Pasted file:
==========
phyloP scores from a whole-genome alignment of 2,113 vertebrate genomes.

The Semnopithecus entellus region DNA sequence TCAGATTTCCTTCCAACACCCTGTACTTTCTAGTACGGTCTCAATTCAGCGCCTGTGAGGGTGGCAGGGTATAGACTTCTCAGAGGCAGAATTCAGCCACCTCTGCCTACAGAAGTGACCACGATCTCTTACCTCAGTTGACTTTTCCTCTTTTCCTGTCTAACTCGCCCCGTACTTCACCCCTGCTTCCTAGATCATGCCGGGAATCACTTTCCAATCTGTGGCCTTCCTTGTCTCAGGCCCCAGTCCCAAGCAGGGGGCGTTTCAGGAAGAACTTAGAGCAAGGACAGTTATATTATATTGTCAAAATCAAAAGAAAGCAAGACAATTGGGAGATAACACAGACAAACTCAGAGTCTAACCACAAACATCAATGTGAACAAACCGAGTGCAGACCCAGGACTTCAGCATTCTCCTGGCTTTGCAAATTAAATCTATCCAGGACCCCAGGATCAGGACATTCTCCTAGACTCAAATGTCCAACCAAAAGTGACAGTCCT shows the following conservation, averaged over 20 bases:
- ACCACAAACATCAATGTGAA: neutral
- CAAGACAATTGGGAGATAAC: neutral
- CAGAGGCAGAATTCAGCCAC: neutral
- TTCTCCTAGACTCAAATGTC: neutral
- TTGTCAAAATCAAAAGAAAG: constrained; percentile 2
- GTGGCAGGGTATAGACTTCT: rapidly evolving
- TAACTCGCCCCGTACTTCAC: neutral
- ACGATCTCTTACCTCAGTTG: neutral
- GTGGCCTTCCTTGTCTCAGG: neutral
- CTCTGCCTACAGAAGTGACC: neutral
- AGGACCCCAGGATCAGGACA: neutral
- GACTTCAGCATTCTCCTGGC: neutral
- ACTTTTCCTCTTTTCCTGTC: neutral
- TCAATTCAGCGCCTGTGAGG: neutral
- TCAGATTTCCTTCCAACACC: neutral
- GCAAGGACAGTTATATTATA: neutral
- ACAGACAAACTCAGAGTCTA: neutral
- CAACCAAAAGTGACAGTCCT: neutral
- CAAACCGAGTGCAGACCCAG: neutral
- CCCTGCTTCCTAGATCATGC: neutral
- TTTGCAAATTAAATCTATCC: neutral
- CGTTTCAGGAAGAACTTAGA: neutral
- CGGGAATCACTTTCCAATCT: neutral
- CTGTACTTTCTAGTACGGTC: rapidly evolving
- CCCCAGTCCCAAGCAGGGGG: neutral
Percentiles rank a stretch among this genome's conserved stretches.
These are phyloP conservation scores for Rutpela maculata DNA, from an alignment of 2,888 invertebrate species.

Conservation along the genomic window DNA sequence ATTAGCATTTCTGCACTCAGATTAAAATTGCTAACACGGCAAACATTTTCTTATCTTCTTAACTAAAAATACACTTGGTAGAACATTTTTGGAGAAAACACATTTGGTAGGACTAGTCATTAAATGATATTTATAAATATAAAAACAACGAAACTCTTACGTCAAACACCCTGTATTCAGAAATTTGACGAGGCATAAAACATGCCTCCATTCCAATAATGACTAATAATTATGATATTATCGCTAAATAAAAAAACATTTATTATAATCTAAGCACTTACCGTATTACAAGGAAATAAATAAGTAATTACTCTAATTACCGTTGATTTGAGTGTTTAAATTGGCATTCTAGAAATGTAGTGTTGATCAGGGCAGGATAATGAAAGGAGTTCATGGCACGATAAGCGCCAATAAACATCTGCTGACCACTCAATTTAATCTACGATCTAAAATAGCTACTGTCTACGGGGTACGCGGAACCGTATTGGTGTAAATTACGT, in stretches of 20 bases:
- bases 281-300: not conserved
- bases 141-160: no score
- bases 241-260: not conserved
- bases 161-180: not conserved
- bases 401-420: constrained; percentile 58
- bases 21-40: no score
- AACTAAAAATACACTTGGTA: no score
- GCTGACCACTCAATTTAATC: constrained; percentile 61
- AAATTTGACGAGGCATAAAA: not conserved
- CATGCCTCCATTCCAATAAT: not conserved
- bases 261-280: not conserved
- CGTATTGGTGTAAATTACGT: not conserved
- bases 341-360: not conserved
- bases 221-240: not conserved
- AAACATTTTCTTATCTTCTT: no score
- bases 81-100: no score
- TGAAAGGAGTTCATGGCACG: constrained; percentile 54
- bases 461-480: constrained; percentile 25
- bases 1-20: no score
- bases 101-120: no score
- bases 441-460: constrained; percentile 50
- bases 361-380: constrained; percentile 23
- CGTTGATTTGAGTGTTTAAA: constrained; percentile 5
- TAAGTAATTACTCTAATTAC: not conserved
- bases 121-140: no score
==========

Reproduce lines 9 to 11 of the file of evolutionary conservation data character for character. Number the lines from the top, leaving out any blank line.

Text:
- TAACTCGCCCCGTACTTCAC: neutral
- ACGATCTCTTACCTCAGTTG: neutral
- GTGGCCTTCCTTGTCTCAGG: neutral